Mindset Shifts for Fat Loss
Overcoming mental limitations is a big part of successful weight loss. Deep-rooted beliefs can be hard to break but once we understand the importance of our mindset, it changes everything. Mental barriers can really hold you back, sometimes we don’t even realize how much. Fortunately once we’re aware of the limitations we create for ourselves, we can begin to move forward.
I’ve always strived to find a balance between working hard to improve while still loving where I’m at. I’ve also learned to treat eating well as a gift to myself and a form of self-respect. These are just two of the mindsets that have you may find helpful on your health journey.
Working through the process of reconditioning old mental beliefs takes time. This process isn’t going to happen overnight or even in a week or a month but that’s ok. The time is going to pass anyways so you might as well start putting the work in right now.
Ask yourself this question: how would you feel if a year went by and you were in the exact same place as you are today? If you don’t like the answer, keep reading.
Over the last few years of my health and fitness journey, the mindset shifts below have helped me monumentally. Fat loss is hard. Well, it’s both easy and hard.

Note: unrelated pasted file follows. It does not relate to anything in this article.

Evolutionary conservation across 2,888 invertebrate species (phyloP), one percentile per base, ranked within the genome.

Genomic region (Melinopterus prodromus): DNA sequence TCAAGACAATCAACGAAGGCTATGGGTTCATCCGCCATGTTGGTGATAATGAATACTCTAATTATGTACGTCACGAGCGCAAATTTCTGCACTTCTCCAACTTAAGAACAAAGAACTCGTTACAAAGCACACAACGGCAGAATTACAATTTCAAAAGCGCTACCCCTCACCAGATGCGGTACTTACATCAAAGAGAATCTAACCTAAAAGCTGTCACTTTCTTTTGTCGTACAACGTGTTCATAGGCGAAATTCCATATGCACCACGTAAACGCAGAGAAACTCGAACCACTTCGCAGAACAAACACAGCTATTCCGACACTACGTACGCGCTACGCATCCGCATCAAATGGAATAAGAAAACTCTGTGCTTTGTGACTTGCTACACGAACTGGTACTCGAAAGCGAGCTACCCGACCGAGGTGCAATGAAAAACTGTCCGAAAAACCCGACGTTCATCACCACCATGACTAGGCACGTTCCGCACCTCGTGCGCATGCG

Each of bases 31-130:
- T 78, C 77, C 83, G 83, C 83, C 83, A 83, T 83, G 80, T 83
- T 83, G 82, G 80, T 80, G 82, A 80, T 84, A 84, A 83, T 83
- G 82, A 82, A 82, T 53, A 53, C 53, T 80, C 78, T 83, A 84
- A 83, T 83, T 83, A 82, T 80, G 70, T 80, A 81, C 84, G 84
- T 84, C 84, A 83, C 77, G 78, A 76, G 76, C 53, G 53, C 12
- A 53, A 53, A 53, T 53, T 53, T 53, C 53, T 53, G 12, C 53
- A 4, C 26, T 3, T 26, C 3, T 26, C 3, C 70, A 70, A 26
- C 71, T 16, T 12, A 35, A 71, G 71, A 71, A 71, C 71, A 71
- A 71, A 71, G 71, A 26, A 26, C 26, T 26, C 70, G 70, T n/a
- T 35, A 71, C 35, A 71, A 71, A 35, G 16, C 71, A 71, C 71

It’s easy in that fat loss comes down to basic science and it’s hard in that, unless you’re patient and consistent, it’s not going to happen. If you can wrap your mind around these mentalities, fat loss will be a whole lot easier and a lot less stressful.
The single best way to improve your health is to improve your mindset. Change your mind and everything changes.
The way we think determines what we do, the excuses we tell ourselves, the choices we make, the discipline we show and the effort we give. Forget the diet and exercise strategies you think you need and start with getting your mind right.
Let’s get into these essential mindset shifts for fat loss, body image, self-respect that can help you create a happy, healthy, balanced lifestyle.